Mpanga Gorge lies in the remotest corner of QENP, so technically, you’ll need to clear this with the park authority in Kebuko village, 18km from Kamwenge.
Sebitoli and the Kihingami Wetlands
Sebitoli lies inside the northern part of Kibale Forest National Park. It is little visited, which is a shame since it is conveniently located just meters off the main Fort Portal-Kampala road and is far easier to reach than Kanyanchu.
Sebitoli development opened in 2002 to help ease tourist pressure on the Kanyanchu sector of the park. It offers similar activities and facilities to Kanyanchu, except for chimpanzee tracking, and is far more accessible for Fort Portal day-trippers.
Guided forest walks cost USD 20/25 per person for a half/full day (excluding UWA entrance fee). They offer a good chance of seeing red and black-and-white colobus and blue and vervet monkeys. Birders will find a varied selection of the (rapidly expanding) local checklist of 236 bird species – chimpanzees are present in the area but not habituated.
Guided walking or cycling tours to the nearby Kihingami Wetlands outside the park offer excellent birdwatching and a visit to local tea estates, and leave daily at 07.30 and 15.00, and cost US$10 per person.
Ndali-Kasenda Crater Lakes
The part of western Uganda, overshadowed by the Rwenzori, is pockmarked with one of the world’s densest concentrations of volcanic crater lakes. Over 50 crater lakes decorated the western and northwestern regions outside Kibale Forest.
According to local legend, these lakes were created by Ndahura, the first Bacwezi king, when I retired to the area after abdicating in favor of his son Wamala. Less romantically, the craters are vivid relics of the immense volcanic and geological forces that have molded the western Ugandan landscape, from the Albertine Rift to the Ruwenzori and Virunga mountains.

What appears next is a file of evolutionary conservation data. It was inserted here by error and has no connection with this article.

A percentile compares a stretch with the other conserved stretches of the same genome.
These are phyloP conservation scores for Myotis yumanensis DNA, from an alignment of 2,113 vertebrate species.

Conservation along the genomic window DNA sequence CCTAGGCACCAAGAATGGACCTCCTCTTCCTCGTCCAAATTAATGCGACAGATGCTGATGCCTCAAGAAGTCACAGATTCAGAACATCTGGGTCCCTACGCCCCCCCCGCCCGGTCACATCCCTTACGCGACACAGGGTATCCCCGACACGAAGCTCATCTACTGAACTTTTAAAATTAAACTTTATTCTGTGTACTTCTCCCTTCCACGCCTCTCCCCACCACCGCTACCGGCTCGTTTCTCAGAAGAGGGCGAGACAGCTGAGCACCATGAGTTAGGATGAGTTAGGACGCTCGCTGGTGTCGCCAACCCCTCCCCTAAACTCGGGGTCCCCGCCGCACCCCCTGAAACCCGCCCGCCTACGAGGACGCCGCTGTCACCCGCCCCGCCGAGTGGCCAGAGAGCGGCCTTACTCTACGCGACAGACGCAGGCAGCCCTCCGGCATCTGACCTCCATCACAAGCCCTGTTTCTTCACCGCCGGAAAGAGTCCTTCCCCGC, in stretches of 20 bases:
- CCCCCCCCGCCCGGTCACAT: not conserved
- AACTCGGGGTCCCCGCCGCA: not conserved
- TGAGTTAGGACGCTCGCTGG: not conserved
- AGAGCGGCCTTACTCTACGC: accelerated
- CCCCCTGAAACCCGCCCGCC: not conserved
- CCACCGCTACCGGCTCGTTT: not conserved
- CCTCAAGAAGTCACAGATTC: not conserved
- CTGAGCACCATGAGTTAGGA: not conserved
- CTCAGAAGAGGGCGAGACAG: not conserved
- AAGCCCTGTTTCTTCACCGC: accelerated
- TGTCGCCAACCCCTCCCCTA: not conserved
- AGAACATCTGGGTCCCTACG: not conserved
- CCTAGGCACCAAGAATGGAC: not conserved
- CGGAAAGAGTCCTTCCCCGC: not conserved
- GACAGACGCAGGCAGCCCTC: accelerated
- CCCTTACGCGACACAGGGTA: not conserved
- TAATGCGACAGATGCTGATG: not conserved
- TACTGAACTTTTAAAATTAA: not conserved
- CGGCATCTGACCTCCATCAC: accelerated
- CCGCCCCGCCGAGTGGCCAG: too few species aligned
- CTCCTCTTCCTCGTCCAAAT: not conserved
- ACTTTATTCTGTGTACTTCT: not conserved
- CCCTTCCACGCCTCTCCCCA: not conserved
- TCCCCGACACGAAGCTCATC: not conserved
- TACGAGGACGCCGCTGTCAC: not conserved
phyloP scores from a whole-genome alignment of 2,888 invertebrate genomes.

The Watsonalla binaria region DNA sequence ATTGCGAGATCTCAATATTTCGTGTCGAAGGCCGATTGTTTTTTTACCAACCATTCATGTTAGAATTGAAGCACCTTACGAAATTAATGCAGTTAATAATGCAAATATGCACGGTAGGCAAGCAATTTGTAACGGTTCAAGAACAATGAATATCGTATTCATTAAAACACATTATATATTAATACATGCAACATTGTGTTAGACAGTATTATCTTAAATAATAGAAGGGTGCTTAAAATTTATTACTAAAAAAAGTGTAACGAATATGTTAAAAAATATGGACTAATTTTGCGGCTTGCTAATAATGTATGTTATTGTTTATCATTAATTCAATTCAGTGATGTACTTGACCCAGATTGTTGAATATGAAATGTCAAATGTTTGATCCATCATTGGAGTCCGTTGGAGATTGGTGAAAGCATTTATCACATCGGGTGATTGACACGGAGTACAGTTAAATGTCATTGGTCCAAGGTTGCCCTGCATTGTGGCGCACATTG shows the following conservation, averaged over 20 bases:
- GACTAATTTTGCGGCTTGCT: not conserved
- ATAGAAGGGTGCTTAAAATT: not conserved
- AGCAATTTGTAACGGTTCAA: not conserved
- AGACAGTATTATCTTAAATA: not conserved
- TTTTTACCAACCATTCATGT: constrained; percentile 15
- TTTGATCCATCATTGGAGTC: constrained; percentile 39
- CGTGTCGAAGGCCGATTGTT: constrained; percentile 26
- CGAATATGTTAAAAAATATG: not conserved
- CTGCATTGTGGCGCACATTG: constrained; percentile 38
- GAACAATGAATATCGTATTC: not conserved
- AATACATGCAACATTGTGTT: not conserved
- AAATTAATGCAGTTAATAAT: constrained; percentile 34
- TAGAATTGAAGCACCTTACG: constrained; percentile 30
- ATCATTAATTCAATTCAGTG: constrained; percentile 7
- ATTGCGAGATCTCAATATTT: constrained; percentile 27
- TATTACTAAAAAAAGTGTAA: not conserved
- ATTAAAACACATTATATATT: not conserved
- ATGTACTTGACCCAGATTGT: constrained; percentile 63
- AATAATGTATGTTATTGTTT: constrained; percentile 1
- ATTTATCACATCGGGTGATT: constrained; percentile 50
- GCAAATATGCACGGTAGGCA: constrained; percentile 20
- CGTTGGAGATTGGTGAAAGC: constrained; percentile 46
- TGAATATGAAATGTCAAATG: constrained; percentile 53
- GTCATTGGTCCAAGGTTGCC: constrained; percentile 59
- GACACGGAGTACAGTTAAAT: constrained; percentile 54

The lakes are conventionally divided into four main groups: the Fort Portal Cluster immediately northwest of Kibale National Park, the Bunyaruguru Cluster straddling the Rift Valley Escarpment southeast of Queen Elizabeth National Park, the Kasenda cluster to the west of Kibale Forest National Park, and the Katwe Cluster part of the Rift Valley protected within in Queen Elizabeth National Park.
The most accessible and extensive of these crater lake fields is the Ndali or Kasenda Cluster, which formed about 10,000 years ago and consisted of about 60 permanent and seasonal freshwater lakes centered on Kasenda, Rweetera, Rwaihamba, and Kabata trading centers, some 20-30km south of Fort Portal.
The Kasenda lakes are all different and are very beautiful. The lush surrounding countryside, rattling with birds, monkeys, and butterflies, provides limitless opportunities for casual exploration below the majestic backdrop of the glacial peaks of the Rwenzori.
Despite this, the Kasenda area has only recently started to catch on with travelers, mainly due to the erection of a few excellent lodging like Ndali Lodge. For any visitor looking to spend a few inexpensive days rambling and hiking in beautiful unspoiled surroundings, it isn’t easy to think of any part of Uganda as suitable as the Kasenda area.